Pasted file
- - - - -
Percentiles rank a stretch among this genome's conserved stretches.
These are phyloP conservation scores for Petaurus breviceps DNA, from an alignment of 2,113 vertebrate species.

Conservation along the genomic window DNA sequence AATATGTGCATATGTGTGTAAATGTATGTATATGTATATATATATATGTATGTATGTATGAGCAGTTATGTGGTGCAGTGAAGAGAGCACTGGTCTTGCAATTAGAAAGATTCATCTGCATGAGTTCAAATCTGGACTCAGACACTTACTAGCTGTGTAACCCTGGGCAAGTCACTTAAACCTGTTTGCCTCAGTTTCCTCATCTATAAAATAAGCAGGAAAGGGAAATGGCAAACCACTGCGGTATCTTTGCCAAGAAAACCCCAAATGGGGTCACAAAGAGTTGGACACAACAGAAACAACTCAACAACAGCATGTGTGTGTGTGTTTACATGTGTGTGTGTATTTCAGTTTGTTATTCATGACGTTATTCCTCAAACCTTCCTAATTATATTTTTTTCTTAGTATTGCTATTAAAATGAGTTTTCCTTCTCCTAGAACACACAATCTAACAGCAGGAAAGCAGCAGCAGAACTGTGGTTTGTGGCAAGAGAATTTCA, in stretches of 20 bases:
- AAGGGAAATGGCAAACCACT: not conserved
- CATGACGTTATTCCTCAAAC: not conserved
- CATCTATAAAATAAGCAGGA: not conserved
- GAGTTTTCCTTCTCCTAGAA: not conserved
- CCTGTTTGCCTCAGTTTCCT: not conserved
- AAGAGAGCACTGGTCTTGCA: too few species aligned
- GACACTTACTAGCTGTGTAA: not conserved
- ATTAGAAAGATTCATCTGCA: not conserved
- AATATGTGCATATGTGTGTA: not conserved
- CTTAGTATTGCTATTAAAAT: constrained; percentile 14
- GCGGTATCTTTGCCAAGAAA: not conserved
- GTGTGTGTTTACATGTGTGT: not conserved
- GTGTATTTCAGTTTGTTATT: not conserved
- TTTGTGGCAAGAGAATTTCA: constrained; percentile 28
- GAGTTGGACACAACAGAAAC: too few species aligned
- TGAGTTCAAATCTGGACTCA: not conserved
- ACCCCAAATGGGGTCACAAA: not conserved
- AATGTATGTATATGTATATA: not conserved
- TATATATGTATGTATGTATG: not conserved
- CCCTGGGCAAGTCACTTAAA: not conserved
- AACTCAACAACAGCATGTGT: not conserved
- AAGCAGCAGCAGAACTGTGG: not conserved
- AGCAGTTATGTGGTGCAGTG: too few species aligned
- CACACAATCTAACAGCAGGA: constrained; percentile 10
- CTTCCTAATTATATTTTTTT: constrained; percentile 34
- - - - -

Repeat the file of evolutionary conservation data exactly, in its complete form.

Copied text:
Percentiles rank a stretch among this genome's conserved stretches.
These are phyloP conservation scores for Petaurus breviceps DNA, from an alignment of 2,113 vertebrate species.

Conservation along the genomic window DNA sequence AATATGTGCATATGTGTGTAAATGTATGTATATGTATATATATATATGTATGTATGTATGAGCAGTTATGTGGTGCAGTGAAGAGAGCACTGGTCTTGCAATTAGAAAGATTCATCTGCATGAGTTCAAATCTGGACTCAGACACTTACTAGCTGTGTAACCCTGGGCAAGTCACTTAAACCTGTTTGCCTCAGTTTCCTCATCTATAAAATAAGCAGGAAAGGGAAATGGCAAACCACTGCGGTATCTTTGCCAAGAAAACCCCAAATGGGGTCACAAAGAGTTGGACACAACAGAAACAACTCAACAACAGCATGTGTGTGTGTGTTTACATGTGTGTGTGTATTTCAGTTTGTTATTCATGACGTTATTCCTCAAACCTTCCTAATTATATTTTTTTCTTAGTATTGCTATTAAAATGAGTTTTCCTTCTCCTAGAACACACAATCTAACAGCAGGAAAGCAGCAGCAGAACTGTGGTTTGTGGCAAGAGAATTTCA, in stretches of 20 bases:
- AAGGGAAATGGCAAACCACT: not conserved
- CATGACGTTATTCCTCAAAC: not conserved
- CATCTATAAAATAAGCAGGA: not conserved
- GAGTTTTCCTTCTCCTAGAA: not conserved
- CCTGTTTGCCTCAGTTTCCT: not conserved
- AAGAGAGCACTGGTCTTGCA: too few species aligned
- GACACTTACTAGCTGTGTAA: not conserved
- ATTAGAAAGATTCATCTGCA: not conserved
- AATATGTGCATATGTGTGTA: not conserved
- CTTAGTATTGCTATTAAAAT: constrained; percentile 14
- GCGGTATCTTTGCCAAGAAA: not conserved
- GTGTGTGTTTACATGTGTGT: not conserved
- GTGTATTTCAGTTTGTTATT: not conserved
- TTTGTGGCAAGAGAATTTCA: constrained; percentile 28
- GAGTTGGACACAACAGAAAC: too few species aligned
- TGAGTTCAAATCTGGACTCA: not conserved
- ACCCCAAATGGGGTCACAAA: not conserved
- AATGTATGTATATGTATATA: not conserved
- TATATATGTATGTATGTATG: not conserved
- CCCTGGGCAAGTCACTTAAA: not conserved
- AACTCAACAACAGCATGTGT: not conserved
- AAGCAGCAGCAGAACTGTGG: not conserved
- AGCAGTTATGTGGTGCAGTG: too few species aligned
- CACACAATCTAACAGCAGGA: constrained; percentile 10
- CTTCCTAATTATATTTTTTT: constrained; percentile 34